The average lifespan of companies is becoming shorter. For them to survive the competition it is important to learn to jump across knowledge disciplines and create new knowledge about how a product is made or a service is delivered. Using the Leap Readiness Index, the authors measure the readiness of financial institutes to leap to a new frontier of know-how to prepare for the future.
It’s common knowledge among executives that while humans now live longer, companies die faster. In 1958, the average lifespan of companies listed in Standard & Poor’s 500 Index was 61 years. Now it’s less than 18 years, according to a study conducted by McKinsey. Others have suggested that nearly 50% of the companies currently in the S&P 500 Index will be replaced over the next 10 years. These companies will be bought out or merged or go bankrupted, like Enron and Lehman Brothers and Polaroid and Kodak. And those who escape may still struggle to restore their former fortune, such as General Electric, Panasonic, Sony, ABB, Citigroup, UBS, and the like.
Every CEO is presumed to understand that, and also every executive, whose c-suite office either is or isn’t situated at a current S&P 500 company. It’s therefore no surprise to these executives that in 2019, the impetus is to leverage connectivity and artificial intelligence as part of their corporate strategy. No carmaker, for instance, will speak to investors without mentioning “future mobility.” BMW is a “supplier of individual premium mobility with innovative mobility services.” General Motors aims to “deliver on its vision of an all-electric, emissions-free future.” And Daimler, the maker of Mercedes, sees the future as “connected, autonomous, and smart.” In fact, automakers are on the cusp of making a major leap in their know-how from mechanical engineering with combustion engine experts to that with electric and programming experts—the same kind who build computers, mobile games, and handheld devices. In contrast to personally owned, gasoline-powered, human-driven vehicles that dominated the last century, carmakers realise that they have to transition to mobility services based on self-driving electric vehicles that will be paid for by the trip, by the mile, through a monthly subscription, or through a combination of all three.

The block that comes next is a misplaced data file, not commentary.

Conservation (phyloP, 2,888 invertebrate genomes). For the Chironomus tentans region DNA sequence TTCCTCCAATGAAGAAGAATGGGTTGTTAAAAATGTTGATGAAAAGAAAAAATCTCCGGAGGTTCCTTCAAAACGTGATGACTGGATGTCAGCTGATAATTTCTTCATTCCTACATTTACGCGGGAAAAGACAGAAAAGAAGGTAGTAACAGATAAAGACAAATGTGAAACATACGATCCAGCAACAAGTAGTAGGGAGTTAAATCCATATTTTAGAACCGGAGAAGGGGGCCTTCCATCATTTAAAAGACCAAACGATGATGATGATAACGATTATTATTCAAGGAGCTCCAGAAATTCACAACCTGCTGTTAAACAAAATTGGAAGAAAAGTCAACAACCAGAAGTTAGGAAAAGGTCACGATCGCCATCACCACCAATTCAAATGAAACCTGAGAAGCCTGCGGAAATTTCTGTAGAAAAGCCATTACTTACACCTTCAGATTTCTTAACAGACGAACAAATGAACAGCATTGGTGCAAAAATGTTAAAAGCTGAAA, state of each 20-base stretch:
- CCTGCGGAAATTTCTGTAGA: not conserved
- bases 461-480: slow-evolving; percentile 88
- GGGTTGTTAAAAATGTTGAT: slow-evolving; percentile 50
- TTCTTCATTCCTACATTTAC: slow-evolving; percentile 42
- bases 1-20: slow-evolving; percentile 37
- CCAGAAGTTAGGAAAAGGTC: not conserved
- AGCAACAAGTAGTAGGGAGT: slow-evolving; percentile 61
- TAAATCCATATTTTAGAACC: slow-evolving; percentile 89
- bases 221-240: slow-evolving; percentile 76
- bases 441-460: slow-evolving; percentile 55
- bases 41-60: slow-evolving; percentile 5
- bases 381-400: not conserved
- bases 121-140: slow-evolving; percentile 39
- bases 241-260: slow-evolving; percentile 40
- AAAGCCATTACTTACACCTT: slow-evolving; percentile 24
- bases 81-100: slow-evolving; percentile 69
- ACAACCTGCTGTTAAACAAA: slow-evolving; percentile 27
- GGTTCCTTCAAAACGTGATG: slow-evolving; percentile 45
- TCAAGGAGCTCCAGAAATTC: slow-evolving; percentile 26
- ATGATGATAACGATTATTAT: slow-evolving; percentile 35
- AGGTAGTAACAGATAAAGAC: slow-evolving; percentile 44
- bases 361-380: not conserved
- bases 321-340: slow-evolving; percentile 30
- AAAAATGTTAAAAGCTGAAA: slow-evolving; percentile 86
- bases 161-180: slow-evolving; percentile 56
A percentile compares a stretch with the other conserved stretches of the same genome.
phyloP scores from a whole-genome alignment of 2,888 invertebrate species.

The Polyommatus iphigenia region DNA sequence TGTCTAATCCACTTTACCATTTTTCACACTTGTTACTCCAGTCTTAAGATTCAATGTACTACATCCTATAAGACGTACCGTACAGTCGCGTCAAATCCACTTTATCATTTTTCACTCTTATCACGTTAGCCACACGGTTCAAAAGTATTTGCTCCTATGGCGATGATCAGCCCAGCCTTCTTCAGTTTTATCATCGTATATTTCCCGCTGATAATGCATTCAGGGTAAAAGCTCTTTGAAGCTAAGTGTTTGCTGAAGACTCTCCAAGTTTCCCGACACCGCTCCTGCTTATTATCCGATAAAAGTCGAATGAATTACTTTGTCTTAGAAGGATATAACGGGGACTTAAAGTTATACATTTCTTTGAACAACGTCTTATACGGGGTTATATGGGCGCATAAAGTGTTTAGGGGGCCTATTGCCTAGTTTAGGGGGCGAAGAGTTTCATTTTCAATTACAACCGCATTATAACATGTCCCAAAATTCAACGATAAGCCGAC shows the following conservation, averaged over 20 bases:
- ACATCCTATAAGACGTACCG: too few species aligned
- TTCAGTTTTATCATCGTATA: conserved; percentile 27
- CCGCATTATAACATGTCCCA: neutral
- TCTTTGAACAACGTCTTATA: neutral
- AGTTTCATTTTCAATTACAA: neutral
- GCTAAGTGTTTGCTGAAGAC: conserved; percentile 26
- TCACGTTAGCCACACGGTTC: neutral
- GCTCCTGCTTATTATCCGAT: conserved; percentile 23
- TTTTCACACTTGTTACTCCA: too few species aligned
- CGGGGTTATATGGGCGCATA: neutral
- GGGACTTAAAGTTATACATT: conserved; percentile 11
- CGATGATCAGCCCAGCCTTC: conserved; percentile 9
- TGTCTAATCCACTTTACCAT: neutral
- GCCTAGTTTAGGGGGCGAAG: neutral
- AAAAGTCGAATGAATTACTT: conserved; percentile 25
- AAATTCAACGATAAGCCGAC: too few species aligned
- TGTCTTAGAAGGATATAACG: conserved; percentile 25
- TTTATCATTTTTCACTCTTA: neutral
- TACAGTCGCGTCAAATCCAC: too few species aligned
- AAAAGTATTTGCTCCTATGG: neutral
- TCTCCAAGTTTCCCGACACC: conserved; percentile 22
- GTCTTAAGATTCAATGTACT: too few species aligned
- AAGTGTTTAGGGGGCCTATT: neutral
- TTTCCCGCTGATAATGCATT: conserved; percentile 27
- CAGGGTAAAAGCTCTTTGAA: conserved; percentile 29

One defining character of pioneering companies that stay ahead of their competitors is that they leap: they jump across knowledge disciplines to leverage and create new knowledge about how a product is made or a service is delivered. The best companies leap repeatedly. Absent such efforts, latecomers will catch up.
In a similar vein, in consumer banking, it’s a shift from operating a traditional retail branch with knowledgeable staff who provide investment advice to running data analytics and interacting with consumers the same way an e-commerce retailer does. Leap is everywhere, although the pace of change may differ between industries.
And so at the IMD business school, we track how likely a firm will successfully leap to a new knowledge discipline in its effort to prepare for the future. This IMD ranking measures companies in each industry sector using hard market data—data that is publicly available and has objective rules—rather than relying on soft data, such as polls or subjective judgments of raters. We measure fundamental drivers that fuel innovation, such as the health of a company’s current business, the diversity of its workforce, its governance structure, the investments it has made against its competitors, the speed of its product launches, and so on. Using an objective composite index that accounts for these drivers, table 1 measures the readiness of each of the listed financial institutes to leap to a new frontier of know-how and is specifically relevant to the financial sector: robo-advisors and artificial intelligence, cryptocurrency and blockchain, mobile banking and mobile payment, corporate venture and application programming interfaces (APIs).
Unsurprisingly, the leap readiness index in table 1 listed a few household names of fintech developers. PayPal, a digital payment firm that turns 20 this year, and Square, which processes credit card payments for street stalls, coffee stands, and fancy farmers’ markets, both sit on top of the ranking. More surprising are the incumbents, who are able to grow just as fast. None are retail banks, who supposedly enjoy the advantage of “being close to consumers” and are able to “amass mountains of user data.” The leading incumbents, it turns out, are the legacy infrastructure builders: Visa and Mastercard.